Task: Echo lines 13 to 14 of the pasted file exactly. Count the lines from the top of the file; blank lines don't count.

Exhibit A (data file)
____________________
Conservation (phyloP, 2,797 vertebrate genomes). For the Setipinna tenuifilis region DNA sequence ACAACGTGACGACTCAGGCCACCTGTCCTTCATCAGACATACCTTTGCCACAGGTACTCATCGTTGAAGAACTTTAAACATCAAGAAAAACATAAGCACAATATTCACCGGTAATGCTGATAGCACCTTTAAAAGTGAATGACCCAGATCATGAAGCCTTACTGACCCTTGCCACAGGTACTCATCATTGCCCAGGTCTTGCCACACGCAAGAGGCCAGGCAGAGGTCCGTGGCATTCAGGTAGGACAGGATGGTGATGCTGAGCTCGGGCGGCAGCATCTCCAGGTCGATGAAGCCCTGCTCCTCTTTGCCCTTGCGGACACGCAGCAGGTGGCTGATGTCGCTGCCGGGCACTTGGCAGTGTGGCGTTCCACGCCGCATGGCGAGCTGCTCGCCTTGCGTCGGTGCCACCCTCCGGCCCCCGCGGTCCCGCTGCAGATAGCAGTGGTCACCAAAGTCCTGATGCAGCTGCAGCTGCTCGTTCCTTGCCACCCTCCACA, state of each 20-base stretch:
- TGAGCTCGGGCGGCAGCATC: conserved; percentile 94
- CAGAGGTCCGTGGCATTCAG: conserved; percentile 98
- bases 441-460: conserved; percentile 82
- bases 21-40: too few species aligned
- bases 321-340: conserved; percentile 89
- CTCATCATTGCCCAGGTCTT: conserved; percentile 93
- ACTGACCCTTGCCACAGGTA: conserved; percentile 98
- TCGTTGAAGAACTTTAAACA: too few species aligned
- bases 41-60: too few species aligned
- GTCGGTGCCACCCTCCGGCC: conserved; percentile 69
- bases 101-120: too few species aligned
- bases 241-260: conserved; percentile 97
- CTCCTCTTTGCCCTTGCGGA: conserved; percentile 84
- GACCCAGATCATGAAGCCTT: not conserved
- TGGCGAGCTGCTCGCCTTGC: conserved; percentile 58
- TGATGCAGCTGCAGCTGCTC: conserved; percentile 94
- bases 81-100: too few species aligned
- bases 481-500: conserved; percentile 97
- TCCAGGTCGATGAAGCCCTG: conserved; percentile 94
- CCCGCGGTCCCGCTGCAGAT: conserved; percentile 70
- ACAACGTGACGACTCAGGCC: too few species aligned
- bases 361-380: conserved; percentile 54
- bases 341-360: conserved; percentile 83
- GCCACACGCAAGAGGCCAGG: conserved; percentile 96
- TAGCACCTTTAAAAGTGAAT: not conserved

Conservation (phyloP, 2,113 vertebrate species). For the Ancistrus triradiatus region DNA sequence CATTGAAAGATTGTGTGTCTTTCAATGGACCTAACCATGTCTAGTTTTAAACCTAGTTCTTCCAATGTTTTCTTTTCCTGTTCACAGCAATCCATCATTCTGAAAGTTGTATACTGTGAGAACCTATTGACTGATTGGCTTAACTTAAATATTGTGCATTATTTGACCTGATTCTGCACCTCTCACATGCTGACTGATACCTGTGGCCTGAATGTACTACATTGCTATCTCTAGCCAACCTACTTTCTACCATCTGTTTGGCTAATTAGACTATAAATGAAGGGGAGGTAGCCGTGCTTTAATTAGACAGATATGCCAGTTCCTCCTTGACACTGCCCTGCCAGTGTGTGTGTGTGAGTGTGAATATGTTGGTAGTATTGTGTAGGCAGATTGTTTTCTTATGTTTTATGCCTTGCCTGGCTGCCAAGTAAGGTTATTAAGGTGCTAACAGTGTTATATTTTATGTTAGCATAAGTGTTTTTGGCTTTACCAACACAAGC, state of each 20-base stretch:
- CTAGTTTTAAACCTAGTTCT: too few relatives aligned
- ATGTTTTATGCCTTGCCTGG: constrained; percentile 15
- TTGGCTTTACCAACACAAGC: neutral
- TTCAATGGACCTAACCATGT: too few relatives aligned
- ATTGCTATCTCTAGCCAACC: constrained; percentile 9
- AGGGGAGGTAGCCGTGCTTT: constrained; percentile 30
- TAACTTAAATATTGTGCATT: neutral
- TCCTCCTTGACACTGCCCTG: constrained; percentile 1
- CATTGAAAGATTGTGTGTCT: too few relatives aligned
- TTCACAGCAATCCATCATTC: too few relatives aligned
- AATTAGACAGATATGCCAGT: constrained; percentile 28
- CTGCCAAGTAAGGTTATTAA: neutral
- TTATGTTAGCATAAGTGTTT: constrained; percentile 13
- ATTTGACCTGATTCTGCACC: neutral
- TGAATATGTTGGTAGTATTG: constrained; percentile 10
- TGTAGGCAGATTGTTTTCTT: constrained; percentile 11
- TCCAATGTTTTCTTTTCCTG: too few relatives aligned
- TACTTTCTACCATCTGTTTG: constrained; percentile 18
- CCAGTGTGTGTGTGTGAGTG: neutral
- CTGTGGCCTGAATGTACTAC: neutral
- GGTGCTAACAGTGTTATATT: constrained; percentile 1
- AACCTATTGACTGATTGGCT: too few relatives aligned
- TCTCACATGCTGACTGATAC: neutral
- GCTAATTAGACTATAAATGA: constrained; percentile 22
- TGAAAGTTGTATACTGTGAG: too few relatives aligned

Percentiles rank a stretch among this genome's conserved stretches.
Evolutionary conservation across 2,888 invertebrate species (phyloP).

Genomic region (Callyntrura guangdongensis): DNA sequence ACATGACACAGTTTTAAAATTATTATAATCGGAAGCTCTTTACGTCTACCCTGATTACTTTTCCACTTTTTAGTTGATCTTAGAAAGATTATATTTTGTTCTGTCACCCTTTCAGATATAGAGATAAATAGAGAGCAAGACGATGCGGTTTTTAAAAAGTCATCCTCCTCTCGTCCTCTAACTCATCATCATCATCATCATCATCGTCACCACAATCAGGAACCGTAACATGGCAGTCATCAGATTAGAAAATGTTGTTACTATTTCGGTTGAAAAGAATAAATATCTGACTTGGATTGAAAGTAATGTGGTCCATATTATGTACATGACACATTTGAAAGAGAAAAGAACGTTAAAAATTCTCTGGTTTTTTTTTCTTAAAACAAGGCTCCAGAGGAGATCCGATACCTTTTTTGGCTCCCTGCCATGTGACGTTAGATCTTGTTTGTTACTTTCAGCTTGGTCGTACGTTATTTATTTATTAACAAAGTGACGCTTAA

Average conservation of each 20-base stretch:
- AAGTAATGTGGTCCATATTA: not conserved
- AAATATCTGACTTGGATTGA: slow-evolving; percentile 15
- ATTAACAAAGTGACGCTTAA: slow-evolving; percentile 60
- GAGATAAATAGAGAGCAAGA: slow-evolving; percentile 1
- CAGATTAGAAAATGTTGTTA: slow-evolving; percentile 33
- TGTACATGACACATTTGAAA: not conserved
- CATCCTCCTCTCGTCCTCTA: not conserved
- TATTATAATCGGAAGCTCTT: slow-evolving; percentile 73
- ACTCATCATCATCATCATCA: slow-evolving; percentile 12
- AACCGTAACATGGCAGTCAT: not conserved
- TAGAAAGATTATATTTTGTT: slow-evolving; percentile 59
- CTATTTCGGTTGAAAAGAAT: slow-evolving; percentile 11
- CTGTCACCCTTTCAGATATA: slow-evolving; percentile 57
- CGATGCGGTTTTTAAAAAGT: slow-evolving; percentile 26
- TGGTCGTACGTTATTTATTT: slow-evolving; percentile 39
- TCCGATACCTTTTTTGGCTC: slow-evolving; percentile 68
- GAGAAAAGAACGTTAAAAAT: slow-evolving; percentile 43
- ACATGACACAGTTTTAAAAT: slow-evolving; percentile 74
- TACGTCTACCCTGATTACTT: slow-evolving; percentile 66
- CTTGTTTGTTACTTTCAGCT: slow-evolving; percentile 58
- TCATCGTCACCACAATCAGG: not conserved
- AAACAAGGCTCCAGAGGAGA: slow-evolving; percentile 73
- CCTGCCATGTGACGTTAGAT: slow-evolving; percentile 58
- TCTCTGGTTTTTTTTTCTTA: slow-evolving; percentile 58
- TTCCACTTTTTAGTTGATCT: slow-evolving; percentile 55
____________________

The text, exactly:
- bases 241-260: conserved; percentile 97
- CTCCTCTTTGCCCTTGCGGA: conserved; percentile 84